My niece, Gaby Beach spent much of her post high school years in the Navy. She worked very hard to get there, and continues to be an exercise enthusiast, and an inspiration to many people who would love to have such determination to stick to a program. She needed to get in shape to get into the Navy, and she wasn’t going to let anything stand in her way, especially something like a lack of determination. Now, she works out just about every day, because she doesn’t ever want to go back to a time when she was not physically fit.
While in the Navy, Gaby had the opportunity to be involved in a program that brought dogs into hospitals for the purpose of healing through comfort. Gaby loved that program, and since my mother-in-law was in a nursing home the last 5 years of her life, I can attest to the value of these dogs. So many of the residents loved the dogs that belonged to employees of the facility, and who wandered around the facility, “making their rounds” as it were. They were almost like little canine doctors. The experience was precious. The work Gaby did there was a benefit to many people.
Gaby has been a student for much of her life too, because she wants to prepare for her chosen career in nursing. Beginning January 20th, she will begin the journey through nursing school, and we are all very excited for her. During her time in the Navy, Gaby worked as a corpsman, so nursing is right up her alley. She was stationed in Japan, when she met my nephew, Allen Beach, and they have been married for four years now.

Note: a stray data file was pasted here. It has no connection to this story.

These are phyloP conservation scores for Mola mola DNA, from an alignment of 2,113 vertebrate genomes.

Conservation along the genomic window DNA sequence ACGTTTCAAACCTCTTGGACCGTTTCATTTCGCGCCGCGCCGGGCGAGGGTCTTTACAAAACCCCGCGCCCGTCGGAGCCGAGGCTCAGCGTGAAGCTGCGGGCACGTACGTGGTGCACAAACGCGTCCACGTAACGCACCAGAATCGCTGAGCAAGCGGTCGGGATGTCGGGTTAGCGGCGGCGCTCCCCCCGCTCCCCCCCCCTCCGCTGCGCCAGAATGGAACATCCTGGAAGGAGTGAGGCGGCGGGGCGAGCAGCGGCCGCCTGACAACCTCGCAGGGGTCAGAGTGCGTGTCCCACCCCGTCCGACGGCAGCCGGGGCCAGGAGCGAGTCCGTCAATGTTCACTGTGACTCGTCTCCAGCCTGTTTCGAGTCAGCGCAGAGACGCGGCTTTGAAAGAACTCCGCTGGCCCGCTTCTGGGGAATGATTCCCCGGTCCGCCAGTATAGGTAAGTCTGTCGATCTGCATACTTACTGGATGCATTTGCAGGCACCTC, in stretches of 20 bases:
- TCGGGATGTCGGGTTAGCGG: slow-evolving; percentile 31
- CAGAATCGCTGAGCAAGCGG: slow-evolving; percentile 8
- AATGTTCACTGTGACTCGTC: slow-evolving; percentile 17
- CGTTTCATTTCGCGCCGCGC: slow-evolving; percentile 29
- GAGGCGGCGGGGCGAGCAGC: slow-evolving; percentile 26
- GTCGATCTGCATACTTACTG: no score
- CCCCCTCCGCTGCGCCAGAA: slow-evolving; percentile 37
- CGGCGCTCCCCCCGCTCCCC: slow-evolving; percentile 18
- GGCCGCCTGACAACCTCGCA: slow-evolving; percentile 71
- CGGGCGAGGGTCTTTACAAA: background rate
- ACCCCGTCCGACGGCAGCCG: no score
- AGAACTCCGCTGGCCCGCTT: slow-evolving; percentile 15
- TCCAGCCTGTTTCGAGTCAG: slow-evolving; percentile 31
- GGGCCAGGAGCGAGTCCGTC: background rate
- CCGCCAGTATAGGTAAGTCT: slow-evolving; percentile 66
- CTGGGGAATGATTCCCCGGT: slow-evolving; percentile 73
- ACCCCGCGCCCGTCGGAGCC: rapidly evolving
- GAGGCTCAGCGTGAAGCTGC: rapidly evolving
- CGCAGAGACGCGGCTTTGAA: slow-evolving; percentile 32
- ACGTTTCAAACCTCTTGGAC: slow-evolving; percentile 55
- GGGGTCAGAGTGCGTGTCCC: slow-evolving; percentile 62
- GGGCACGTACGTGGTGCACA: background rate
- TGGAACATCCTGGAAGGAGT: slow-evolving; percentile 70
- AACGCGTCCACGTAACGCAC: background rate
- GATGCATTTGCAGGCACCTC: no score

While Allen was going to school, Gaby worked, and then once Allen was hired by Wyoming Medical Center, it was Gaby’s turn. They moved to Casper, and she began the pre-requisites for the nursing program. Once those were done, she applied and was accepted into the program, and now she is waiting excitedly for the semester to begin. Gaby knows a lot about the nursing field, having come from a corpsman background, so there should be no surprises for her in the program. It is an exciting journey, and I am excited for her. Nursing school is a lot of hard work, but I know that she will do just fine, and very soon, she will be Nurse Gaby. Today is Gaby’s birthday. Happy birthday Gaby!! Have a great day!! We love you!!